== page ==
On the Solemnity of the Epiphany, Pope Francis said that if the Magi had remained comfortable, they never would have encountered the Lord in Bethlehem.
In his homily for the Church’s celebration of the Three Kings on Jan. 6, the pope warned that today’s world is full of “tranquilizers of the soul” and “empty promises of pleasure.”
Pope Francis said that from endless consumerism to “nonstop media controversies” and the “idolatry of fitness,” everything today “seems to tell us: ‘Don’t overthink things. Let go and enjoy life.”
“Often we try to soothe our hearts with creature comforts. … If the Magi had done that, they would never have encountered the Lord,” he commented.
Pope Francis underlined that God, however, is found in “restless questioning” and seeking the answers to life’s bigger questions, such as: “Where do I find a love that does not fade away, a love that endures even in the face of frailty, failure, and betrayal? What hidden opportunities are present in the midst of my crises and my sufferings?”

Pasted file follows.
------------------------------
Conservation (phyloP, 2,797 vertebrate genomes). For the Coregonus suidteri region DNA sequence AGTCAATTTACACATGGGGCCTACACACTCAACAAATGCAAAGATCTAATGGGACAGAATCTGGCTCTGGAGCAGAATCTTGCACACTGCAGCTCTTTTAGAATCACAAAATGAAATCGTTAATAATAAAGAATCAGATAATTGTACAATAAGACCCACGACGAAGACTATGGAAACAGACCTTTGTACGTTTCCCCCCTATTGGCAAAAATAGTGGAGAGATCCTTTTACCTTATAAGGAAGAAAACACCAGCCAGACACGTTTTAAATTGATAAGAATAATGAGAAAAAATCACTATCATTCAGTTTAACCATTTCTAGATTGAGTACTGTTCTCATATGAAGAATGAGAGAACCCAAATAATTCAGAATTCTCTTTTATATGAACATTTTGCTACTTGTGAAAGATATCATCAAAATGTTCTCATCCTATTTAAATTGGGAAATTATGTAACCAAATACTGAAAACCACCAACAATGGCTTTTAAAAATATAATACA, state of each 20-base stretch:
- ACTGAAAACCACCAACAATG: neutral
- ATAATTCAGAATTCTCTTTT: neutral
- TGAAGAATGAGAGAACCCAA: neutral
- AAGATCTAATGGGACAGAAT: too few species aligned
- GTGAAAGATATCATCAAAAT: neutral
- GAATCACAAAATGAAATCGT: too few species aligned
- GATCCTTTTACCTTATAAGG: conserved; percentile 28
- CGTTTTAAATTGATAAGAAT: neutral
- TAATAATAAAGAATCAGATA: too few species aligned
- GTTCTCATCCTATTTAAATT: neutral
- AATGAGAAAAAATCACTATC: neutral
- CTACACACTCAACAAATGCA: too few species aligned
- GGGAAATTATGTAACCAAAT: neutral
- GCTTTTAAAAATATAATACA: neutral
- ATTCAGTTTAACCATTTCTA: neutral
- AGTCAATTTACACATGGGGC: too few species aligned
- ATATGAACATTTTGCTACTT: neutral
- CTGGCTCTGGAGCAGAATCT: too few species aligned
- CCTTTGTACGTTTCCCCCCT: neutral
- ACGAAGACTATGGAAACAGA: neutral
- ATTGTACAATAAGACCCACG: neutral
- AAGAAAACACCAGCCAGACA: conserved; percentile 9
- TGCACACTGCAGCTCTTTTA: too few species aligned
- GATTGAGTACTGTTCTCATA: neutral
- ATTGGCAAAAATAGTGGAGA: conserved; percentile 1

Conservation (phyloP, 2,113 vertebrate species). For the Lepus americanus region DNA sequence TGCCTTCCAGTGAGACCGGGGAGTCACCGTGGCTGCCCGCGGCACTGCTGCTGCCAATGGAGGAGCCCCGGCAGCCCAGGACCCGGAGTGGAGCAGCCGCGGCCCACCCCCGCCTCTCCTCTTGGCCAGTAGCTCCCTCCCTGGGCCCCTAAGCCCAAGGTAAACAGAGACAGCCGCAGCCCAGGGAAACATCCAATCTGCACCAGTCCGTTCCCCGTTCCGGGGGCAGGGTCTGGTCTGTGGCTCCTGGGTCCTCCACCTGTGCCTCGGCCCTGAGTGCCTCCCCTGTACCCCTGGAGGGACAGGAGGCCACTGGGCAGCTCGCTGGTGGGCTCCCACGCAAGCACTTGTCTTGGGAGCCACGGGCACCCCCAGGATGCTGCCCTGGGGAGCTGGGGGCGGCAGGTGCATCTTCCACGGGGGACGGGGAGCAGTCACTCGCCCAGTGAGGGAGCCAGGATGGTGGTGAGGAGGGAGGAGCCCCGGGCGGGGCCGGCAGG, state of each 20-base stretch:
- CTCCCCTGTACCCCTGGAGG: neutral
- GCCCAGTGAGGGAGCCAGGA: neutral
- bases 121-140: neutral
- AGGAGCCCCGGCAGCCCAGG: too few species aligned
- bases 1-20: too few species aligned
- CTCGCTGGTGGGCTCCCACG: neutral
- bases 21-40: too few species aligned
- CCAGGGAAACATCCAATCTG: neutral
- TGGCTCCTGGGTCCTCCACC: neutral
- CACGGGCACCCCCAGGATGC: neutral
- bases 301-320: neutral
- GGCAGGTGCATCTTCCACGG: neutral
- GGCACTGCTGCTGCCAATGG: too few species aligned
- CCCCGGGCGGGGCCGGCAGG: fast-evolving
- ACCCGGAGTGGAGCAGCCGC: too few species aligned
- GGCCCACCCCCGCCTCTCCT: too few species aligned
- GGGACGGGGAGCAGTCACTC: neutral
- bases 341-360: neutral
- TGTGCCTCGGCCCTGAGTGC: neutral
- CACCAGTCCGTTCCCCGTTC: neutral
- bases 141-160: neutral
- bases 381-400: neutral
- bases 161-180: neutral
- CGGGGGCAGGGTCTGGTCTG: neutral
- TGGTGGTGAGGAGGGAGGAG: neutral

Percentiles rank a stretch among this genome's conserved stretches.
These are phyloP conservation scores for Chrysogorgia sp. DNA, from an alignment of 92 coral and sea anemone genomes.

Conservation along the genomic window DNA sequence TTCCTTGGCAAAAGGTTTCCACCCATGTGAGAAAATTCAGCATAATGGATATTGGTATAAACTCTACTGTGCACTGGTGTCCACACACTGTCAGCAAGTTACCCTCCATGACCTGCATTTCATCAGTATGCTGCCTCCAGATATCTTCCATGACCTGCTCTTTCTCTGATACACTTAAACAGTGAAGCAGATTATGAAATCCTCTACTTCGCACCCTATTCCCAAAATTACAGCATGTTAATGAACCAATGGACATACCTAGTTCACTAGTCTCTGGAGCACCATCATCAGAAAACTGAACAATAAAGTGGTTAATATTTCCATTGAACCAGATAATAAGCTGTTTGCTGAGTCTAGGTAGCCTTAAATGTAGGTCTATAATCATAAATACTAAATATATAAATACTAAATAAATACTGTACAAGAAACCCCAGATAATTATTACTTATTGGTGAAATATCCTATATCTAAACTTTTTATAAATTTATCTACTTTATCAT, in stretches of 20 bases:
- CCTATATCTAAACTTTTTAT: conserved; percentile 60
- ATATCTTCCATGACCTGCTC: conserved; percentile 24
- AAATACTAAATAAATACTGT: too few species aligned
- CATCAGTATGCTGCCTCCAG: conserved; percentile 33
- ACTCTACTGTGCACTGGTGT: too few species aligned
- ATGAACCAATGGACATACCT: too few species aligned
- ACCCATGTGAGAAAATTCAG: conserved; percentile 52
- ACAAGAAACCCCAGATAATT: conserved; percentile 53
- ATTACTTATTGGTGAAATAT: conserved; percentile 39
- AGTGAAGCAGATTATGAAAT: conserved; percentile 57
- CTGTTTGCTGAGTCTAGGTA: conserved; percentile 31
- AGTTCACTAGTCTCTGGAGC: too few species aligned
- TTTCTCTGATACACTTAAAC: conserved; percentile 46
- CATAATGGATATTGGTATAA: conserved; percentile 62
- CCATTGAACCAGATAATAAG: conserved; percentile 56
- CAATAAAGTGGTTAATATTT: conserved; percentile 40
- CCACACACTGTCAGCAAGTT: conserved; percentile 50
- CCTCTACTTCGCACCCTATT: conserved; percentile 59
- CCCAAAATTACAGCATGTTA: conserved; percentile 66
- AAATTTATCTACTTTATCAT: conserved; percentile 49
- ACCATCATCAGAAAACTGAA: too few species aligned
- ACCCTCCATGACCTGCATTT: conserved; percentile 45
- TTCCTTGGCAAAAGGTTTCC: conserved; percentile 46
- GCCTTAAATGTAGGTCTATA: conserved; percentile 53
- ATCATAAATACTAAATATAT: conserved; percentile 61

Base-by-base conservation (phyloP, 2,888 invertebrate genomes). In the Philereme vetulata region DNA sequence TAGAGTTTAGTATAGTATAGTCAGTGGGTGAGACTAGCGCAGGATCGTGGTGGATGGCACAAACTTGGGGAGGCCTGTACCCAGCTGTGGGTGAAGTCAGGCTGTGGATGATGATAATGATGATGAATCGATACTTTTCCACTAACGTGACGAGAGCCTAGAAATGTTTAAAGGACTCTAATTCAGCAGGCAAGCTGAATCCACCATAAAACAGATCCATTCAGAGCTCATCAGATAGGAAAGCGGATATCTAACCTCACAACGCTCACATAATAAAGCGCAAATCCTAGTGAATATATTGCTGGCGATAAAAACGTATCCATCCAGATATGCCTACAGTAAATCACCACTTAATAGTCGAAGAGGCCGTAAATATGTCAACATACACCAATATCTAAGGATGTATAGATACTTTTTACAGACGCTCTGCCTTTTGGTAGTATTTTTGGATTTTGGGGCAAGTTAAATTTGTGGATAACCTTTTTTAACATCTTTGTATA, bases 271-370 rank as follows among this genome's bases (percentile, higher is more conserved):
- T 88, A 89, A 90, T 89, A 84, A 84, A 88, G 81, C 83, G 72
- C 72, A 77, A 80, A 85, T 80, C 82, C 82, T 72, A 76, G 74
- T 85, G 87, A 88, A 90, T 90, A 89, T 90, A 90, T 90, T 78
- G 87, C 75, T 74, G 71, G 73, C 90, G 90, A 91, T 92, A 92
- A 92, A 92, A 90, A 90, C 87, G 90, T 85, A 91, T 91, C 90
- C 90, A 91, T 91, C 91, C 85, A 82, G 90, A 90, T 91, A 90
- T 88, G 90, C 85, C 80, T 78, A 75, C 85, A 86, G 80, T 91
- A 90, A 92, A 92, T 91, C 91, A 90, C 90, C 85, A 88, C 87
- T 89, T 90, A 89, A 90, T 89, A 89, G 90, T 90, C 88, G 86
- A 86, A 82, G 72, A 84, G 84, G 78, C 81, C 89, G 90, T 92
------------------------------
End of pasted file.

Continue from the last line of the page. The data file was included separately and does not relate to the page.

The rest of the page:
The pope quoted an Epiphany homily by the late Benedict XVI, whose funeral he presided over yesterday.
“Benedict XVI said of the Magi: ‘Their outward pilgrimage was the expression of their inward journey, the inner pilgrimage of their hearts,’” Francis said, quoting his predecessor’s 2013 homily for Epiphany.
The Solemnity of the Epiphany celebrates the arrival of the Magi — also known as the Three Wise Men or Three Kings — who came with gifts to worship the Child Jesus shortly after his birth.
In his homily, Pope Francis said that the Magi’s restless questioning and continuous journeying in dialogue with the Lord finds its end in the worship of God.
“The purpose of everything is not to achieve a personal goal or to receive glory for ourselves, but to encounter God. To let ourselves be enveloped by his love, which is the basis of our hope, which sets us free from evil, opens our hearts to love others, and makes us a people capable of building a more just and fraternal world,” Pope Francis said.
The pope said that all pastoral activities “will be fruitless unless we put Jesus at their center and fall down in worship before him.”
“Like the Magi, let us fall down and entrust ourselves to God in the wonder of worship. Let us worship God, not ourselves; let us worship God and not the false idols that seduce by the allure of prestige and power … let us love God and not bow down before passing things and evil thoughts, seductive yet hollow and empty.”
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